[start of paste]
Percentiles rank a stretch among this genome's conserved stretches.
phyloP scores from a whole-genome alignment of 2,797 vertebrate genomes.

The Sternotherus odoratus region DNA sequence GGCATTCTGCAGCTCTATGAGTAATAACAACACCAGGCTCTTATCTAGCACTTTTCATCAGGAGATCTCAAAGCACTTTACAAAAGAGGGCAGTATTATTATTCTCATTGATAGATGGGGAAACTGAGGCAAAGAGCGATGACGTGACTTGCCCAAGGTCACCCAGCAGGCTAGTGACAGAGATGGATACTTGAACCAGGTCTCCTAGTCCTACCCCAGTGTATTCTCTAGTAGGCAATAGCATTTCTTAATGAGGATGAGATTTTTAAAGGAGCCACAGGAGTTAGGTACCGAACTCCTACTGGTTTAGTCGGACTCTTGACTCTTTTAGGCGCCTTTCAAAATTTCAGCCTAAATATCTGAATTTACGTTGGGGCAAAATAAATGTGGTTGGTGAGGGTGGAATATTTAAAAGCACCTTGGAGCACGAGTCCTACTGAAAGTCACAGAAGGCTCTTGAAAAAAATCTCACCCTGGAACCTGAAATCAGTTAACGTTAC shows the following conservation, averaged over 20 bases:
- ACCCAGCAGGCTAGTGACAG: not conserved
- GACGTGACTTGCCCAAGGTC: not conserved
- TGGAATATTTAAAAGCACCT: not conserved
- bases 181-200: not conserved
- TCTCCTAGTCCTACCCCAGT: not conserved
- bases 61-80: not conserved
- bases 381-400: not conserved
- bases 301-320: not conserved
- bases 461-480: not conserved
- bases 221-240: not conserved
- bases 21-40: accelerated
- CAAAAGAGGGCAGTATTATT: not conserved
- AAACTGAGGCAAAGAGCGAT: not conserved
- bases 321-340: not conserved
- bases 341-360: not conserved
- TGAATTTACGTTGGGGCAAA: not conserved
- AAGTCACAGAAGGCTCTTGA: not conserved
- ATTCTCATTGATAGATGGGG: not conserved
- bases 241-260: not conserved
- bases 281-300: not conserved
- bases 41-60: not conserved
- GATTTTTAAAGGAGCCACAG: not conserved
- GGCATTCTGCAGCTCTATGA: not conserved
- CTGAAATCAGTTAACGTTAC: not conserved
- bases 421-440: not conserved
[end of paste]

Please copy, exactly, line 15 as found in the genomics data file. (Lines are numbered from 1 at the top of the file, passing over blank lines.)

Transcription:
- CAAAAGAGGGCAGTATTATT: not conserved